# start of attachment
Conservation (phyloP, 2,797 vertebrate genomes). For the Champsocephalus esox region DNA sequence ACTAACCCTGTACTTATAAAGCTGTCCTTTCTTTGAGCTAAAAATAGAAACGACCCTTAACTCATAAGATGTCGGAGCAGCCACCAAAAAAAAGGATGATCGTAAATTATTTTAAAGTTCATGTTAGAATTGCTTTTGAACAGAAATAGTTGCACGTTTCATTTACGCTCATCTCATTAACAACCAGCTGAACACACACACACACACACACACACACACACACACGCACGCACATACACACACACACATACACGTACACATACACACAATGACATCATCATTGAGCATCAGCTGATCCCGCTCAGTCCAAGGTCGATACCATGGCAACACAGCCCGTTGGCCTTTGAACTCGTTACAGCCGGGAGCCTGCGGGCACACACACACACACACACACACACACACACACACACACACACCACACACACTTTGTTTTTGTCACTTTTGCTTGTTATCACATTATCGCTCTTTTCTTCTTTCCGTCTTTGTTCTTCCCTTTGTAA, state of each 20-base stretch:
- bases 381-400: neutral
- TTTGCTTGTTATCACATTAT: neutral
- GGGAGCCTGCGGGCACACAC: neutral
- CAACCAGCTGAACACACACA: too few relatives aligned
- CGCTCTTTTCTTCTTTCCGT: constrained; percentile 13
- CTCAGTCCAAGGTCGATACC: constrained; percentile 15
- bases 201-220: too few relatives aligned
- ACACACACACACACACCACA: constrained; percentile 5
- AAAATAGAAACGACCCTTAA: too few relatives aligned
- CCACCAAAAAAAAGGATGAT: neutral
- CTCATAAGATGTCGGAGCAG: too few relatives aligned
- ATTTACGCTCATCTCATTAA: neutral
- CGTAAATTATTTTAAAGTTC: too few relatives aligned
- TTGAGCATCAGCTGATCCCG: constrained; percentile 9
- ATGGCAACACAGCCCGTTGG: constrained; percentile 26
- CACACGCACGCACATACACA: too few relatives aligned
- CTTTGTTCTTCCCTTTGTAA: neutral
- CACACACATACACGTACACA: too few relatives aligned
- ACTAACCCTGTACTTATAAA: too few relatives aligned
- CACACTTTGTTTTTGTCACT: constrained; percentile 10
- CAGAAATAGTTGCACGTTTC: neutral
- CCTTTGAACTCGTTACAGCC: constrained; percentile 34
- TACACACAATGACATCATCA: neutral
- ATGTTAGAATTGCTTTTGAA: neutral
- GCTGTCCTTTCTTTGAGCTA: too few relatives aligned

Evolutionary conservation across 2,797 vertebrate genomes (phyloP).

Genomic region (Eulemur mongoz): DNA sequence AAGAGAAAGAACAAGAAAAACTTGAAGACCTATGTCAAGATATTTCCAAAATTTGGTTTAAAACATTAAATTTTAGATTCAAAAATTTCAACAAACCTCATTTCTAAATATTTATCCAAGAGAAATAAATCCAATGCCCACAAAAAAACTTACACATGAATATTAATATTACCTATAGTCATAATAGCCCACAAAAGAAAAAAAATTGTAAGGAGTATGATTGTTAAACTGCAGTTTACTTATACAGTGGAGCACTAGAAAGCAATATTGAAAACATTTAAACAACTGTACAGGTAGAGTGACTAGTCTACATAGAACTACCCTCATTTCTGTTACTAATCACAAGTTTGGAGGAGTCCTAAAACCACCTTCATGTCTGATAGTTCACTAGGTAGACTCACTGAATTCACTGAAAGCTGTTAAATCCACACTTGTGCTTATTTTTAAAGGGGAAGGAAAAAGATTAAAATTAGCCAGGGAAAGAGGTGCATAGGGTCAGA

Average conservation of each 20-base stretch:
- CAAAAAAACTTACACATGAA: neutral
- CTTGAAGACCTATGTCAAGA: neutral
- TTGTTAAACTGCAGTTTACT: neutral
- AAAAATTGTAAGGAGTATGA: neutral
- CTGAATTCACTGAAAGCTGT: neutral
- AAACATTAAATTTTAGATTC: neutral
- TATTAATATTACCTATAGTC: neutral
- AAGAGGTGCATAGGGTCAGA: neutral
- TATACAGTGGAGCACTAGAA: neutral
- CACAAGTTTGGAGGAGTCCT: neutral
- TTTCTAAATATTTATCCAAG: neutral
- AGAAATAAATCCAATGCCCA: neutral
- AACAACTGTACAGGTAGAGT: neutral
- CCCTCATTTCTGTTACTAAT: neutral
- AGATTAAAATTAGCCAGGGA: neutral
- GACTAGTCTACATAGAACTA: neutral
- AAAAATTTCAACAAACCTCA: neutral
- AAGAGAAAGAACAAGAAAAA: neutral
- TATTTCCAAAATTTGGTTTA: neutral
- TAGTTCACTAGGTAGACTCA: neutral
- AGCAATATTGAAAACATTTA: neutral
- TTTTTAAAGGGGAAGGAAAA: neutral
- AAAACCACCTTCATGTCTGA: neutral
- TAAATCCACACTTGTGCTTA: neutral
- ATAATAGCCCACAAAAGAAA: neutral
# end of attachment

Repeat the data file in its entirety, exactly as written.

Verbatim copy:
Conservation (phyloP, 2,797 vertebrate genomes). For the Champsocephalus esox region DNA sequence ACTAACCCTGTACTTATAAAGCTGTCCTTTCTTTGAGCTAAAAATAGAAACGACCCTTAACTCATAAGATGTCGGAGCAGCCACCAAAAAAAAGGATGATCGTAAATTATTTTAAAGTTCATGTTAGAATTGCTTTTGAACAGAAATAGTTGCACGTTTCATTTACGCTCATCTCATTAACAACCAGCTGAACACACACACACACACACACACACACACACACACGCACGCACATACACACACACACATACACGTACACATACACACAATGACATCATCATTGAGCATCAGCTGATCCCGCTCAGTCCAAGGTCGATACCATGGCAACACAGCCCGTTGGCCTTTGAACTCGTTACAGCCGGGAGCCTGCGGGCACACACACACACACACACACACACACACACACACACACACACCACACACACTTTGTTTTTGTCACTTTTGCTTGTTATCACATTATCGCTCTTTTCTTCTTTCCGTCTTTGTTCTTCCCTTTGTAA, state of each 20-base stretch:
- bases 381-400: neutral
- TTTGCTTGTTATCACATTAT: neutral
- GGGAGCCTGCGGGCACACAC: neutral
- CAACCAGCTGAACACACACA: too few relatives aligned
- CGCTCTTTTCTTCTTTCCGT: constrained; percentile 13
- CTCAGTCCAAGGTCGATACC: constrained; percentile 15
- bases 201-220: too few relatives aligned
- ACACACACACACACACCACA: constrained; percentile 5
- AAAATAGAAACGACCCTTAA: too few relatives aligned
- CCACCAAAAAAAAGGATGAT: neutral
- CTCATAAGATGTCGGAGCAG: too few relatives aligned
- ATTTACGCTCATCTCATTAA: neutral
- CGTAAATTATTTTAAAGTTC: too few relatives aligned
- TTGAGCATCAGCTGATCCCG: constrained; percentile 9
- ATGGCAACACAGCCCGTTGG: constrained; percentile 26
- CACACGCACGCACATACACA: too few relatives aligned
- CTTTGTTCTTCCCTTTGTAA: neutral
- CACACACATACACGTACACA: too few relatives aligned
- ACTAACCCTGTACTTATAAA: too few relatives aligned
- CACACTTTGTTTTTGTCACT: constrained; percentile 10
- CAGAAATAGTTGCACGTTTC: neutral
- CCTTTGAACTCGTTACAGCC: constrained; percentile 34
- TACACACAATGACATCATCA: neutral
- ATGTTAGAATTGCTTTTGAA: neutral
- GCTGTCCTTTCTTTGAGCTA: too few relatives aligned

Evolutionary conservation across 2,797 vertebrate genomes (phyloP).

Genomic region (Eulemur mongoz): DNA sequence AAGAGAAAGAACAAGAAAAACTTGAAGACCTATGTCAAGATATTTCCAAAATTTGGTTTAAAACATTAAATTTTAGATTCAAAAATTTCAACAAACCTCATTTCTAAATATTTATCCAAGAGAAATAAATCCAATGCCCACAAAAAAACTTACACATGAATATTAATATTACCTATAGTCATAATAGCCCACAAAAGAAAAAAAATTGTAAGGAGTATGATTGTTAAACTGCAGTTTACTTATACAGTGGAGCACTAGAAAGCAATATTGAAAACATTTAAACAACTGTACAGGTAGAGTGACTAGTCTACATAGAACTACCCTCATTTCTGTTACTAATCACAAGTTTGGAGGAGTCCTAAAACCACCTTCATGTCTGATAGTTCACTAGGTAGACTCACTGAATTCACTGAAAGCTGTTAAATCCACACTTGTGCTTATTTTTAAAGGGGAAGGAAAAAGATTAAAATTAGCCAGGGAAAGAGGTGCATAGGGTCAGA

Average conservation of each 20-base stretch:
- CAAAAAAACTTACACATGAA: neutral
- CTTGAAGACCTATGTCAAGA: neutral
- TTGTTAAACTGCAGTTTACT: neutral
- AAAAATTGTAAGGAGTATGA: neutral
- CTGAATTCACTGAAAGCTGT: neutral
- AAACATTAAATTTTAGATTC: neutral
- TATTAATATTACCTATAGTC: neutral
- AAGAGGTGCATAGGGTCAGA: neutral
- TATACAGTGGAGCACTAGAA: neutral
- CACAAGTTTGGAGGAGTCCT: neutral
- TTTCTAAATATTTATCCAAG: neutral
- AGAAATAAATCCAATGCCCA: neutral
- AACAACTGTACAGGTAGAGT: neutral
- CCCTCATTTCTGTTACTAAT: neutral
- AGATTAAAATTAGCCAGGGA: neutral
- GACTAGTCTACATAGAACTA: neutral
- AAAAATTTCAACAAACCTCA: neutral
- AAGAGAAAGAACAAGAAAAA: neutral
- TATTTCCAAAATTTGGTTTA: neutral
- TAGTTCACTAGGTAGACTCA: neutral
- AGCAATATTGAAAACATTTA: neutral
- TTTTTAAAGGGGAAGGAAAA: neutral
- AAAACCACCTTCATGTCTGA: neutral
- TAAATCCACACTTGTGCTTA: neutral
- ATAATAGCCCACAAAAGAAA: neutral